Nowadays, most modern applications are based on a microservice architecture to achieve high flexibility, especially when thinking from a cloud-native development perspective. This approach reduces both the dependencies and the complexity of the service itself. But it increases organizational complexity and requires good communication, alignment and documentation within the development organization and beyond.
When starting a project in a microservice setup, you are often confronted with the same basic questions over and over again.
This list is far from exhaustive and will become more specific and obviously more technical as the project progresses (which I really appreciate).
We at mogenius have asked ourselves these questions many times and decided to share with you how we approach them. We're using a full-featured demo app to walk you through these questions in a structured way, and perhaps inspire you to start working on your next microservices project.
So without further ado, let's get started!
We will create a Twitter-like application with Markdown posts. This approach covers all the above issues and more.
Here's what it should look like:
To get a better idea of what we'll be talking about [|| Code 👨💻], here's the feature list of our Twitter clone:
This sounds pretty straightforward. To develop an approach to building these functions, we will make some basic assumptions from a higher-level perspective:
Let's not make it too complicated and just start creating our first services.
Let's get to the heart of things. Based on the holistic view in the last chapter, we will merge the feature list with our higher-level requirements to create the service architecture.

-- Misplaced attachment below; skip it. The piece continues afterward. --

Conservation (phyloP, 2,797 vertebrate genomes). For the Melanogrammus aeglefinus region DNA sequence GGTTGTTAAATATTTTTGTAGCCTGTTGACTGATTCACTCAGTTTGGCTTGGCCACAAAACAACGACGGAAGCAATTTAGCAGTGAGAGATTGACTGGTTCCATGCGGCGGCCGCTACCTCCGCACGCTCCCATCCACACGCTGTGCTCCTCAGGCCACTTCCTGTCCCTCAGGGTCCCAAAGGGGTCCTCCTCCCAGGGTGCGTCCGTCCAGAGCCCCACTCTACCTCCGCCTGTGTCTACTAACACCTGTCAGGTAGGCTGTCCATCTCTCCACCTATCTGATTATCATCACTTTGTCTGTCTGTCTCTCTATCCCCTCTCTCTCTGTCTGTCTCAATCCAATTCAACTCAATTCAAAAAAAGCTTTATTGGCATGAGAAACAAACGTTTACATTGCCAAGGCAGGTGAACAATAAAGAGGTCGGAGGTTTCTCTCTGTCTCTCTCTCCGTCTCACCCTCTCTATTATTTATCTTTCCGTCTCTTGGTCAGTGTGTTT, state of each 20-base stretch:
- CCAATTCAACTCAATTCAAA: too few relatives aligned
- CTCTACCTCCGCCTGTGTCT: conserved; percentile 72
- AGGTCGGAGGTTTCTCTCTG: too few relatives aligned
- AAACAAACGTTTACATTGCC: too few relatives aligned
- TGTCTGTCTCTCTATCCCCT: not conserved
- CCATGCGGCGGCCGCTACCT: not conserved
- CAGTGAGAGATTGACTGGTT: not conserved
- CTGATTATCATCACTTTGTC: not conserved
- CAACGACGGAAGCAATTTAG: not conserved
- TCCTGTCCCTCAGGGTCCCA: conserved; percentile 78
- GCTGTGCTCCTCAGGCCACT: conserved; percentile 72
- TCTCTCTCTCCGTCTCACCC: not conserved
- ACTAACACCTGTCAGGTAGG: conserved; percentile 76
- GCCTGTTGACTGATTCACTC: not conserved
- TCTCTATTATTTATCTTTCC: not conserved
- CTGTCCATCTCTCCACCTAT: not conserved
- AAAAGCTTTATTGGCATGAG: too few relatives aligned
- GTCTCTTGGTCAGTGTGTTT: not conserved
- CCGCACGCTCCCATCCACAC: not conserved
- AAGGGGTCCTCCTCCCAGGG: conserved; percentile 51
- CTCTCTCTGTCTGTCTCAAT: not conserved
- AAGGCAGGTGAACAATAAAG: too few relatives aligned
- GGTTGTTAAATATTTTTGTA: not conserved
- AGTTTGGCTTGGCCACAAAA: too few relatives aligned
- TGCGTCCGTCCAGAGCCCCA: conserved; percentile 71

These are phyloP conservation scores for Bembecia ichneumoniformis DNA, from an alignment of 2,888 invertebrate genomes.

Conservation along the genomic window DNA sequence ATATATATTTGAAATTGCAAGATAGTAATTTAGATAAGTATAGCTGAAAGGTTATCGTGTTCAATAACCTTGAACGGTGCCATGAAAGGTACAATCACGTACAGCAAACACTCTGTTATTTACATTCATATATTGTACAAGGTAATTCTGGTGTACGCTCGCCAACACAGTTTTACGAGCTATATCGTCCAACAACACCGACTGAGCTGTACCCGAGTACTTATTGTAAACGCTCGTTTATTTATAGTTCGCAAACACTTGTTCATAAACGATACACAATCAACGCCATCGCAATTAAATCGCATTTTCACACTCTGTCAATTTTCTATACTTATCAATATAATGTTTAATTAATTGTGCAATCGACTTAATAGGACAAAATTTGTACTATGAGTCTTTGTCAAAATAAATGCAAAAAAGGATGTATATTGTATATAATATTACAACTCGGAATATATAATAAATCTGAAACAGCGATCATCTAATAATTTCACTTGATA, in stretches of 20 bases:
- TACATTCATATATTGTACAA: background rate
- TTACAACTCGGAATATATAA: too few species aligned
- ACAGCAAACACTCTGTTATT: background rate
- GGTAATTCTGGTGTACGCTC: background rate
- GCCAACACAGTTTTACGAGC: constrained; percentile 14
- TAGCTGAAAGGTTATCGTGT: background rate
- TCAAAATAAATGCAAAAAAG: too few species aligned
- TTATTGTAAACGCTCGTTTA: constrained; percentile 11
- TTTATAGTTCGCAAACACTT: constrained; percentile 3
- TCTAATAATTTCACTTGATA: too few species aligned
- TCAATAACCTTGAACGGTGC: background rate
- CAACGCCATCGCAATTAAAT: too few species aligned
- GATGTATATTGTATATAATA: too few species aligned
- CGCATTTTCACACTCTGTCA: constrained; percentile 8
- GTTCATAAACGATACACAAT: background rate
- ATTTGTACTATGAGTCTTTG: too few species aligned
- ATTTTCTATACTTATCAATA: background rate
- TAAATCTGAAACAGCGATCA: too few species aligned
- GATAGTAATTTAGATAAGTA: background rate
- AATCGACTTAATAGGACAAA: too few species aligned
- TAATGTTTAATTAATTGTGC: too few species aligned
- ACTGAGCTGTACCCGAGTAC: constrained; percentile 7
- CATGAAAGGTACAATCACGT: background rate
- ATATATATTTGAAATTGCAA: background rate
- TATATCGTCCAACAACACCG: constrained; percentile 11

What is a service in our context? In my eyes, a service is a specific problem solver. That's it. Nothing more, nothing less. And that's exactly how we will proceed - one problem, one service.
(Side note: I think there are many really good explanations of what a service is or does or should be. Feel free to make up your own mind...)
That is, we simply define each service in terms of the problem it is intended to solve. Ultimately, each of the above problems should be solved by a particular service. When you do this yourself, make sure you really stick to this approach - one problem, one service. Later on, it often happens that a service becomes a multi-purpose service, and that's not always bad - but in the beginning, you should avoid that so that your application is easy to understand and maintain. A good concept to structure this in your head is MECE (mutually exclusive, collectively exhaustive).